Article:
This last Monday the 20, when all of Morocco and the entire world learned of the tragedy, I was discussing it with a Moroccan friend and we came to the question of “Why?” He said that it was because of the Moroccans’ education; that Moroccans don’t know what it means to respect others by waiting calmly in a line, that they always crowd and try to push their way to get their part or place. While this pushing and crowding is definitely my observation, something which has astonished me since my arrival, and something which many foreigners like myself really don’t appreciate, I can’t agree that this is the reason for what happened last Sunday.
If this was the reason for the stampede and the deaths, why is it the first time something like this has happened? If this were the reason behind the stampede, we could imagine that there would surely have been other cases of human stampedes, injuries, and deaths in Morocco. Furthermore, if this were the only reason, why is it that in the US, where people are formatted by the culture to wait patiently in line and respect others by not pushing and crowding, people turn into mindless disrespectful savages on “Black Friday”?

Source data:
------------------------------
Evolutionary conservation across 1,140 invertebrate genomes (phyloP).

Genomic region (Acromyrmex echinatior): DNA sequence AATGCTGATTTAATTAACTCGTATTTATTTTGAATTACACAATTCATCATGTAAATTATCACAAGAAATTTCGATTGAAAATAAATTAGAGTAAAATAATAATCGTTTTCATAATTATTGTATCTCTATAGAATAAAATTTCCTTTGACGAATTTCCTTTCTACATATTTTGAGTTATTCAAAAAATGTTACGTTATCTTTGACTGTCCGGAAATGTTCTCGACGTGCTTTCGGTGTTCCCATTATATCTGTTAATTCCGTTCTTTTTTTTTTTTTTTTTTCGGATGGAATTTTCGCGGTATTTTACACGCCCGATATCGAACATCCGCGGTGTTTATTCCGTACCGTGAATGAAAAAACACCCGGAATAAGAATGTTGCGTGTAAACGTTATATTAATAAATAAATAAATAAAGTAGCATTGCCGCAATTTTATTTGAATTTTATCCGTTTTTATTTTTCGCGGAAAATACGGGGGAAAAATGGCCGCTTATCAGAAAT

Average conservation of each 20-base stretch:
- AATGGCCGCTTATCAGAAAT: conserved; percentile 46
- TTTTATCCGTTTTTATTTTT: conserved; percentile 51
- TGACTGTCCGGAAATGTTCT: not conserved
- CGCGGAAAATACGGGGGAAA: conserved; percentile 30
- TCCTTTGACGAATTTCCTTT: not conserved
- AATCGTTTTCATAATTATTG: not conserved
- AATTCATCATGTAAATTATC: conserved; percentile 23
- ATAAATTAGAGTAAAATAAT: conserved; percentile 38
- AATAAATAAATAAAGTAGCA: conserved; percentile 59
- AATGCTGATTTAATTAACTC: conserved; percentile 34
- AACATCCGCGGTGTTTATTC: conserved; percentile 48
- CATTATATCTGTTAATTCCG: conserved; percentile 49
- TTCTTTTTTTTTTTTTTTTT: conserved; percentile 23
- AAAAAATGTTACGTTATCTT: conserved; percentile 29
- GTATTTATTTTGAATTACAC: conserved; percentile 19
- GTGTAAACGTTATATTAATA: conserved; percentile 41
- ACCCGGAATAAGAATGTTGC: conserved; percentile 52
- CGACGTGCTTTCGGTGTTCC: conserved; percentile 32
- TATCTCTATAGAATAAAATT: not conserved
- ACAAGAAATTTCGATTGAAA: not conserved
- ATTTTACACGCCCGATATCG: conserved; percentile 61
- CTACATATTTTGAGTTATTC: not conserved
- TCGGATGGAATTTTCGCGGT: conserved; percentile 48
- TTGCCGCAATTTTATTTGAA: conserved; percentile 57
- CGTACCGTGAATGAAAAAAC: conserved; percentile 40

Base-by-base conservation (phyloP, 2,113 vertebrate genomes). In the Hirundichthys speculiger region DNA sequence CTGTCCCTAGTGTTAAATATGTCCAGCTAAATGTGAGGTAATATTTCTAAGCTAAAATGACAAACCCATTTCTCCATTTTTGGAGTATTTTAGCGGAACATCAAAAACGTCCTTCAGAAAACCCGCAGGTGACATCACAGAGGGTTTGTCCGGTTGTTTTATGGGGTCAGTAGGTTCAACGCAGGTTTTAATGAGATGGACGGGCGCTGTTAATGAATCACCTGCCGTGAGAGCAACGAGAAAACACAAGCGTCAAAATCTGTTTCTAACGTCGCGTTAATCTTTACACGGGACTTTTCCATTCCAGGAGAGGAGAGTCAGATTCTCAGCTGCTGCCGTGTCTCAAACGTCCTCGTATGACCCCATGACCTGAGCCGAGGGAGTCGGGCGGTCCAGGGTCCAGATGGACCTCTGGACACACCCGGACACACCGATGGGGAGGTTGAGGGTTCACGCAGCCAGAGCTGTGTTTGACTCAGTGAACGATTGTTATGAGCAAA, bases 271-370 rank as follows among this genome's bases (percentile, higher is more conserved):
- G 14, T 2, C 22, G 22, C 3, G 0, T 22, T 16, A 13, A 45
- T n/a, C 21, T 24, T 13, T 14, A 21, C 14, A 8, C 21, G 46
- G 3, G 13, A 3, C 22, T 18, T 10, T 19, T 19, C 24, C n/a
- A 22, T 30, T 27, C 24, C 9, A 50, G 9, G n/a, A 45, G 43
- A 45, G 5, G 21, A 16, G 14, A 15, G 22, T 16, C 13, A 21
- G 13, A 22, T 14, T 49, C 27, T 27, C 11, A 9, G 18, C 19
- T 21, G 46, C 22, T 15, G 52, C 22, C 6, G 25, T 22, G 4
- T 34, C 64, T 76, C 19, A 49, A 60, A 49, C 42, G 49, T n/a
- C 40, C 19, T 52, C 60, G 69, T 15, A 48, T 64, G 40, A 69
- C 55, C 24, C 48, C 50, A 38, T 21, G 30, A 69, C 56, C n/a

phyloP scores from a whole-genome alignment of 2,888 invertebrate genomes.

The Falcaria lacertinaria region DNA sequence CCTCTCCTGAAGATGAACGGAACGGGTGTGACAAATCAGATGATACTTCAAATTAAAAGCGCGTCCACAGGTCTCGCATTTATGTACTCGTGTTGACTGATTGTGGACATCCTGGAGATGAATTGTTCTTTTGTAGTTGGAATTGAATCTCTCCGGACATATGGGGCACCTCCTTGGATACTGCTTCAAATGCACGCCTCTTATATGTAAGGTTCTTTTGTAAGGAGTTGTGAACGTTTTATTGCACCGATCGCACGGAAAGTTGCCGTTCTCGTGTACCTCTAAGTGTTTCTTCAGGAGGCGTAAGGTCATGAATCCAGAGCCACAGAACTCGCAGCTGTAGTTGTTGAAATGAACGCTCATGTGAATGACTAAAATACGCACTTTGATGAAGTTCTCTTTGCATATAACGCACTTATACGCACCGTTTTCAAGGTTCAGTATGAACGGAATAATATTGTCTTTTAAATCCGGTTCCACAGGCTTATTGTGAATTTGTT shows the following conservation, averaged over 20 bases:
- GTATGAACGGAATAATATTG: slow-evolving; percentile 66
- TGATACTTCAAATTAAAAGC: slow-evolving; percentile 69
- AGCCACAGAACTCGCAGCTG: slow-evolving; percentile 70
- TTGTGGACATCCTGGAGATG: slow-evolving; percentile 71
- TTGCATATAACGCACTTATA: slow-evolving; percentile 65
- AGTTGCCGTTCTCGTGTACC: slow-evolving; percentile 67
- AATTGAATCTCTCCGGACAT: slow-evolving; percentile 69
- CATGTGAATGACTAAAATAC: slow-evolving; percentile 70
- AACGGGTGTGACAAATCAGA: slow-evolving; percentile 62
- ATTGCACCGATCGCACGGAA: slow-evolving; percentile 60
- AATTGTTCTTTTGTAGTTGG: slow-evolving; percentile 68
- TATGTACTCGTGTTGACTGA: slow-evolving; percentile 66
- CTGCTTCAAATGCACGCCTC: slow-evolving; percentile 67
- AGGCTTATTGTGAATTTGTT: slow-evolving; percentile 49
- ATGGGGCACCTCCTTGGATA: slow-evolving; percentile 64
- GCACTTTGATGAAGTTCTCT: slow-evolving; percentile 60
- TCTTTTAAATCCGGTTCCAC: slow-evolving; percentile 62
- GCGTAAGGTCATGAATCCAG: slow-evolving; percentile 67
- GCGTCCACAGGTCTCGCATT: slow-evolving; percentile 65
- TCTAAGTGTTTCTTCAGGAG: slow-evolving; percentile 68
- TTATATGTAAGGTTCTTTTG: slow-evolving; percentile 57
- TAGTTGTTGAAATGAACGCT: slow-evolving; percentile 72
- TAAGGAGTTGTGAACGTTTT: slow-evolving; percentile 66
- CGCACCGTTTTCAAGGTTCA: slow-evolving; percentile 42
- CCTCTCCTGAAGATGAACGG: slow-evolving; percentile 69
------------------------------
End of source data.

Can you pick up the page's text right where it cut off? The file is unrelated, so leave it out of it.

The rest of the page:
Therefore, we can’t say that the reason comes down to one’s education. In my opinion, while pushing and crowding may have played a role in the tragedy of Essaouira, we have to search for a deeper cause. What is so strong that it makes people abandon all civility and respect for anyone else to the point of trampling them to death?